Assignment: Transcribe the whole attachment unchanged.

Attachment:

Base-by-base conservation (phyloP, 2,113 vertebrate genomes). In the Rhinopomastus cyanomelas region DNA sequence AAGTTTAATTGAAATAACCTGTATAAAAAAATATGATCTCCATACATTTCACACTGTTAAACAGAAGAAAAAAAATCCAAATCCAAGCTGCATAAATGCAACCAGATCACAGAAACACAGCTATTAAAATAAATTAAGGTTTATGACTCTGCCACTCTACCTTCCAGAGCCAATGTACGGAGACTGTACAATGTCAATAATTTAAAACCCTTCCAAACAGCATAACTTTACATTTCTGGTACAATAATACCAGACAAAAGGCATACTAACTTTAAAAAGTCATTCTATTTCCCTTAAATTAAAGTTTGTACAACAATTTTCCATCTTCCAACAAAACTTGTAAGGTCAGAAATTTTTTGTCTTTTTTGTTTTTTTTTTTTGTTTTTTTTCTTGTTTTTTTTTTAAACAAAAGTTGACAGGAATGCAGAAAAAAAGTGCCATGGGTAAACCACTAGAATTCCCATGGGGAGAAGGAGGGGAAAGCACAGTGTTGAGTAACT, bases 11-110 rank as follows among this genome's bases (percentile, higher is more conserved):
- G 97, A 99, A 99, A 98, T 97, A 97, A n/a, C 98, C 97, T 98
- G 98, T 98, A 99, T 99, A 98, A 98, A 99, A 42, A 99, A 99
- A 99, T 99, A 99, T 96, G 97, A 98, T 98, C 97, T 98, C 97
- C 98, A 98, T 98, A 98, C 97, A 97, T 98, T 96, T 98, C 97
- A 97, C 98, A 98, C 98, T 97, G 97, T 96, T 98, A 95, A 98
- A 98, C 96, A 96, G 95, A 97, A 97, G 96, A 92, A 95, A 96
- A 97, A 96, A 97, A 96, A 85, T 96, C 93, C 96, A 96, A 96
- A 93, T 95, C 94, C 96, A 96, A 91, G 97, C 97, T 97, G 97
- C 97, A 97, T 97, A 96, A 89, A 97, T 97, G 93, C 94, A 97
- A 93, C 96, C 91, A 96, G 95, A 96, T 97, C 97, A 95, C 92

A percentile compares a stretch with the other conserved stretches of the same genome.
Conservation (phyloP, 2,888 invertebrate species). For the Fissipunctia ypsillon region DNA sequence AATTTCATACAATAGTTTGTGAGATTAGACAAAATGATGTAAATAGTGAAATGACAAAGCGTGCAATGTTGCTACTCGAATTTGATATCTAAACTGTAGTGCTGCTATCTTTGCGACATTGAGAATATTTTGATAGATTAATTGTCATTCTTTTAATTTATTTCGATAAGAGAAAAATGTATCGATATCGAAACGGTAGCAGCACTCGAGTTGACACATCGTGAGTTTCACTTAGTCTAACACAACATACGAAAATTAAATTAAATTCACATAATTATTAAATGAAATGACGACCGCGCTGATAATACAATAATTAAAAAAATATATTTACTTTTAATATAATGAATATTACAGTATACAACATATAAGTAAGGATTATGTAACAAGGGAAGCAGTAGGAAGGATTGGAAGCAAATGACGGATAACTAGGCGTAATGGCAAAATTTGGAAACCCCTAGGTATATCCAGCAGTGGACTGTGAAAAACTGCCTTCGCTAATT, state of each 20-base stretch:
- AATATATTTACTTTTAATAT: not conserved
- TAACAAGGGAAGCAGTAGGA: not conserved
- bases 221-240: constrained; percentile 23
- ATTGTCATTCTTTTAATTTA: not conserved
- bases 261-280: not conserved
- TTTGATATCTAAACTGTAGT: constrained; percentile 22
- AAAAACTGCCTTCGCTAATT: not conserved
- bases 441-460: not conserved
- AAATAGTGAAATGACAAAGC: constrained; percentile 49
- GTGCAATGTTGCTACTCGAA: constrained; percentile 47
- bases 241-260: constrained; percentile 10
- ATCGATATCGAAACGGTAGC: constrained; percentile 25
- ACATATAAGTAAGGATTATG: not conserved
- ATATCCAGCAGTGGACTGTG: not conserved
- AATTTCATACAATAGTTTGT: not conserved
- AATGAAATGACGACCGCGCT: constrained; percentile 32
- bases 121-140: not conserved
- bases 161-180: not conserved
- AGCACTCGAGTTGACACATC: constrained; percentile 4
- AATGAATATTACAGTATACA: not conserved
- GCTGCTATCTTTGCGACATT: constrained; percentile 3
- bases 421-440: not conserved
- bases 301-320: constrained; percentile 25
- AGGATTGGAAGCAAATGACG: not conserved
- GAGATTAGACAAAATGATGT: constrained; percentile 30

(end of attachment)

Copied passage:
Base-by-base conservation (phyloP, 2,113 vertebrate genomes). In the Rhinopomastus cyanomelas region DNA sequence AAGTTTAATTGAAATAACCTGTATAAAAAAATATGATCTCCATACATTTCACACTGTTAAACAGAAGAAAAAAAATCCAAATCCAAGCTGCATAAATGCAACCAGATCACAGAAACACAGCTATTAAAATAAATTAAGGTTTATGACTCTGCCACTCTACCTTCCAGAGCCAATGTACGGAGACTGTACAATGTCAATAATTTAAAACCCTTCCAAACAGCATAACTTTACATTTCTGGTACAATAATACCAGACAAAAGGCATACTAACTTTAAAAAGTCATTCTATTTCCCTTAAATTAAAGTTTGTACAACAATTTTCCATCTTCCAACAAAACTTGTAAGGTCAGAAATTTTTTGTCTTTTTTGTTTTTTTTTTTTGTTTTTTTTCTTGTTTTTTTTTTAAACAAAAGTTGACAGGAATGCAGAAAAAAAGTGCCATGGGTAAACCACTAGAATTCCCATGGGGAGAAGGAGGGGAAAGCACAGTGTTGAGTAACT, bases 11-110 rank as follows among this genome's bases (percentile, higher is more conserved):
- G 97, A 99, A 99, A 98, T 97, A 97, A n/a, C 98, C 97, T 98
- G 98, T 98, A 99, T 99, A 98, A 98, A 99, A 42, A 99, A 99
- A 99, T 99, A 99, T 96, G 97, A 98, T 98, C 97, T 98, C 97
- C 98, A 98, T 98, A 98, C 97, A 97, T 98, T 96, T 98, C 97
- A 97, C 98, A 98, C 98, T 97, G 97, T 96, T 98, A 95, A 98
- A 98, C 96, A 96, G 95, A 97, A 97, G 96, A 92, A 95, A 96
- A 97, A 96, A 97, A 96, A 85, T 96, C 93, C 96, A 96, A 96
- A 93, T 95, C 94, C 96, A 96, A 91, G 97, C 97, T 97, G 97
- C 97, A 97, T 97, A 96, A 89, A 97, T 97, G 93, C 94, A 97
- A 93, C 96, C 91, A 96, G 95, A 96, T 97, C 97, A 95, C 92

A percentile compares a stretch with the other conserved stretches of the same genome.
Conservation (phyloP, 2,888 invertebrate species). For the Fissipunctia ypsillon region DNA sequence AATTTCATACAATAGTTTGTGAGATTAGACAAAATGATGTAAATAGTGAAATGACAAAGCGTGCAATGTTGCTACTCGAATTTGATATCTAAACTGTAGTGCTGCTATCTTTGCGACATTGAGAATATTTTGATAGATTAATTGTCATTCTTTTAATTTATTTCGATAAGAGAAAAATGTATCGATATCGAAACGGTAGCAGCACTCGAGTTGACACATCGTGAGTTTCACTTAGTCTAACACAACATACGAAAATTAAATTAAATTCACATAATTATTAAATGAAATGACGACCGCGCTGATAATACAATAATTAAAAAAATATATTTACTTTTAATATAATGAATATTACAGTATACAACATATAAGTAAGGATTATGTAACAAGGGAAGCAGTAGGAAGGATTGGAAGCAAATGACGGATAACTAGGCGTAATGGCAAAATTTGGAAACCCCTAGGTATATCCAGCAGTGGACTGTGAAAAACTGCCTTCGCTAATT, state of each 20-base stretch:
- AATATATTTACTTTTAATAT: not conserved
- TAACAAGGGAAGCAGTAGGA: not conserved
- bases 221-240: constrained; percentile 23
- ATTGTCATTCTTTTAATTTA: not conserved
- bases 261-280: not conserved
- TTTGATATCTAAACTGTAGT: constrained; percentile 22
- AAAAACTGCCTTCGCTAATT: not conserved
- bases 441-460: not conserved
- AAATAGTGAAATGACAAAGC: constrained; percentile 49
- GTGCAATGTTGCTACTCGAA: constrained; percentile 47
- bases 241-260: constrained; percentile 10
- ATCGATATCGAAACGGTAGC: constrained; percentile 25
- ACATATAAGTAAGGATTATG: not conserved
- ATATCCAGCAGTGGACTGTG: not conserved
- AATTTCATACAATAGTTTGT: not conserved
- AATGAAATGACGACCGCGCT: constrained; percentile 32
- bases 121-140: not conserved
- bases 161-180: not conserved
- AGCACTCGAGTTGACACATC: constrained; percentile 4
- AATGAATATTACAGTATACA: not conserved
- GCTGCTATCTTTGCGACATT: constrained; percentile 3
- bases 421-440: not conserved
- bases 301-320: constrained; percentile 25
- AGGATTGGAAGCAAATGACG: not conserved
- GAGATTAGACAAAATGATGT: constrained; percentile 30